World’s First Prefabricated Hospital

IN THE 1850s BRITAIN had slid into the Crimean War with trench warfare conducted in appalling conditions.

Health and hygiene had been pushed aside, with exposés featured by The Times triggering public outcry and the dispatch of Florence Nightingale to aid the troops. Ten times more soldiers were dying from diseases such as cholera and dysentery than from battle wounds.

Responding to ever increasing demands, the War Office commissioned in 1855 Isambard Kingdom Brunel to design the world’s first prefabricated hospital. Within a single month, a detailed design had been produced and a prototype constructed.

Components were swiftly manufactured to Brunel’s specifications in Gloucestershire, then shipped to Turkey for erection. Supervised by a resident engineer, the frame was erected by 18 skilled workmen from England; the balance built by an unskilled workforce. Within six months the new Renkioi Hospital could accept 500 patients, 2,200 within the year.

Renkioi was technically pioneering; adopting wood as the main material, it applied a design for manufacture and assembly (DfMA) approach. The structure had been optimised for manual handling, capable of being carried by two men, with minimal construction detailing and site work in mind.  Plumbing connections, for example, were push-fit to negate the need for soldering

Frame modules were standardised, with ward buildings arranged off a central core corridor to enable indefinite extensions, achieving any desired size to fit any suitable size. Each module (except those designed for stores) was designed to be self-contained both in its permanent and transported state. Kits of parts included drainage, pumps and ventilation systems and a small amount of surplus materials and tools as part of the robust logistical contingency planning.

More significantly, form followed function – Brunel’s first consideration the comfort of the patients.

It may seem a strange principle to enunciate as the very first requirement in a hospital that is should do the sick no harm.

Florence Nightingale attributed the dismal outcome of hospital admission to overcrowding, lack of space per bed, poor diet, foul air and limited ventilation and light. Through considered design Brunel addressed each of these issues, including introduction of mechanical ventilation.

The strength of his plans, meticulously executed, were that they encouraged return to health and discouraged the spread of infection. At the Barracks Hospital, Scutari the mortality rate was 42%. At Civil Hospital, Renkioi, only 3% died.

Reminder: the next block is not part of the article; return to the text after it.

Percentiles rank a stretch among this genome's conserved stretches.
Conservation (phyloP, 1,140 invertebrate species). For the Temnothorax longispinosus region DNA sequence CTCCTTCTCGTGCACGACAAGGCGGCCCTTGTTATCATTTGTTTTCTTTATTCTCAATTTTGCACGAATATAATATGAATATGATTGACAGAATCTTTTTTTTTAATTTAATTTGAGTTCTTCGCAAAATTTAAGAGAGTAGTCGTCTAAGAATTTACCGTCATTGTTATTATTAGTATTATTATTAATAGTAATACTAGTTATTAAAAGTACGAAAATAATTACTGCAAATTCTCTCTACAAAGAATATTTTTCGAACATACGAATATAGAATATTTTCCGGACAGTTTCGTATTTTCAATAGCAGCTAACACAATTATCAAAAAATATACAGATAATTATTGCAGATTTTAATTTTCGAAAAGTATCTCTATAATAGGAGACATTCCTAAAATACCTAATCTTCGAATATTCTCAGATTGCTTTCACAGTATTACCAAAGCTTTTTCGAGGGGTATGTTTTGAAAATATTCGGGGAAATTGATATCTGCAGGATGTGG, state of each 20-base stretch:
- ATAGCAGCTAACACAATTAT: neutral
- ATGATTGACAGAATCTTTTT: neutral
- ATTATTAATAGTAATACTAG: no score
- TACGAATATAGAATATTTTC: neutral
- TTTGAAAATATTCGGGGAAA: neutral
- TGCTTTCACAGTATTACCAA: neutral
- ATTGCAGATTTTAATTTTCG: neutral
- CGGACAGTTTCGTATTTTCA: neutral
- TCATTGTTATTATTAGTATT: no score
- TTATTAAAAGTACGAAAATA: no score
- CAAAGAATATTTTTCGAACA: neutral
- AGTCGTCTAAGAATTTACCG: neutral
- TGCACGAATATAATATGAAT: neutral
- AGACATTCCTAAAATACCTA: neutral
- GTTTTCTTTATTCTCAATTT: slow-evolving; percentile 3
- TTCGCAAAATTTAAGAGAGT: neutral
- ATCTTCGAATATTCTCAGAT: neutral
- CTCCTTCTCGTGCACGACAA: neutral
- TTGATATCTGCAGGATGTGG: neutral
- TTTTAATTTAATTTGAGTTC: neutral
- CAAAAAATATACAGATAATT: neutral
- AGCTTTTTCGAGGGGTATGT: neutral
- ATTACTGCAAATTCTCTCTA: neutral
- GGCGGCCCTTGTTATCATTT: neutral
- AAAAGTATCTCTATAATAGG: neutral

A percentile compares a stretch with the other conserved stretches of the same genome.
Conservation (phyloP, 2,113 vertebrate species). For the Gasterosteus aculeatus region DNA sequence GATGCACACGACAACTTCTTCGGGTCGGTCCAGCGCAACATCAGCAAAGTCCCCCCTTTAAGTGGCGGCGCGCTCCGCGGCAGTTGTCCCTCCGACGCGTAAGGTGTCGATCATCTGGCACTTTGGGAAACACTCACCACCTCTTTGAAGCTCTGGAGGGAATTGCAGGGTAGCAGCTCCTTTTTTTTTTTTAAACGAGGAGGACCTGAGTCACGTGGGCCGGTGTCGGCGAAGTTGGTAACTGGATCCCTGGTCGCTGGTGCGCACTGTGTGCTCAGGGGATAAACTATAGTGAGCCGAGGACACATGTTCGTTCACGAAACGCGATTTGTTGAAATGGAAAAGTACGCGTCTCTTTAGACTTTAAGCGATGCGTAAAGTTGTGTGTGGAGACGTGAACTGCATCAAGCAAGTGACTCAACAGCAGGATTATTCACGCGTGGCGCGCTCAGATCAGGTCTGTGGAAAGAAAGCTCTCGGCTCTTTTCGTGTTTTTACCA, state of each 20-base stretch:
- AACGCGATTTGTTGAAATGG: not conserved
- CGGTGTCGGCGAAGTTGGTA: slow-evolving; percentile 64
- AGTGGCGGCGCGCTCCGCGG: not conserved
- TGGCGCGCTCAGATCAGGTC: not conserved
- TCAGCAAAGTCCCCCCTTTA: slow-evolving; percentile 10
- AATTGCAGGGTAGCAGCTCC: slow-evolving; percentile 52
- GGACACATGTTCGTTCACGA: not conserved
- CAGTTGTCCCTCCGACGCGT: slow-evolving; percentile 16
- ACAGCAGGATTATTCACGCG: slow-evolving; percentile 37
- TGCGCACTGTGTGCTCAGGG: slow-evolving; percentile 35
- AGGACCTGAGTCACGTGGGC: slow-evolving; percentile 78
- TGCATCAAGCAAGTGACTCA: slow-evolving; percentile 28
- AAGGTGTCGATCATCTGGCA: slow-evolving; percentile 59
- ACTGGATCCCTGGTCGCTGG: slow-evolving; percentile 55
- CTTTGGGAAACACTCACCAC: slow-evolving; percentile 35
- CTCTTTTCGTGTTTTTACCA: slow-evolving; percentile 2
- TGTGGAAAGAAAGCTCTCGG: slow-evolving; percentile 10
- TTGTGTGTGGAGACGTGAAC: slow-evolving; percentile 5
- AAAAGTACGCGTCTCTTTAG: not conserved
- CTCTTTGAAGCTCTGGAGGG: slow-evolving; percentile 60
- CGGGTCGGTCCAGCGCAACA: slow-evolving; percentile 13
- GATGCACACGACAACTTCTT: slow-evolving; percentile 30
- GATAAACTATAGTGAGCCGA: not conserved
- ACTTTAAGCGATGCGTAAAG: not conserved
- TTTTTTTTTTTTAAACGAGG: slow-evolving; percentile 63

Renkioi Hospital is often remembered as one of the first large prefabricated building projects and the first prefabricated hospital. Largely forgotten, it was more than this. Renkioi wasn’t just a better project – it delivered a dramatically better outcome.

Modern methods of construction isn’t always a modern as it implies. And whilst focus often gravitates towards speed, efficiency and productivity its not only about doing things better. Whether it be evidenced by history or now at this critical time, real impact is achieved by doing better things.

Adapted from  Renkioi: Brunel’s Forgotten Crimean War Hospital by Christopher Silver (2007) and the Papers of Sir John Hall

Jamie Hillier


With a penchant for tweed and jackets with leather arm patches, Jamie began his career as a quantity surveyor, before climbing the ladder to lead major projects for a Tier 1 contractor.

Eventually expanding his book collection beyond copies of SMM7, Jamie has interest in a broad range of subjects linked to delivering better outcomes for society and the environment.

His strategic insights on MMC and behavioural science have made their way into numerous government, industry and academic publications, including the Construction Playbook, Transforming Infrastructure Performance Roadmap to 2030, the Platform Rulebook and the RIBA DfMA Overlay.

John Handscomb


Construction is in John’s blood. Learning from his father who was a planner and project manager, John began his career by working on some iconic projects in both the public and private sector.

As a procurement expert and integrator of new ways of working, John has pioneered the integration of platform principles, DfMA processes and supply chain within over £5bn projects in the last 15 years, for some of the largest building programmes in the UK. Despite his considerable expertise, John keeps it simple, communicating complicated ideas with ease and helping to equip the industry with new knowledge and skills.

Outside of Akerlof, John enjoys his executive role with technology start-up ScanTech Digital, spending time with his family, taking trips down the football, playing a bit of golf with friends and the odd pint. 

Our name is shared with George Akerlof, a Nobel Prize-winning economist.

His seminal paper, Market for Lemons, demonstrated the devastating consequences of making decisions under the conditions of quality uncertainty and unequal information between buyers and sellers, increasing the chance of buyers ending up with a ‘lemon’.

This 50-year-old concept continues to retain parallels within the construction industry.

Through our insight and experience, we can rebalance this information asymmetry on behalf of our clients, levelling the playing field to deliver better outcomes.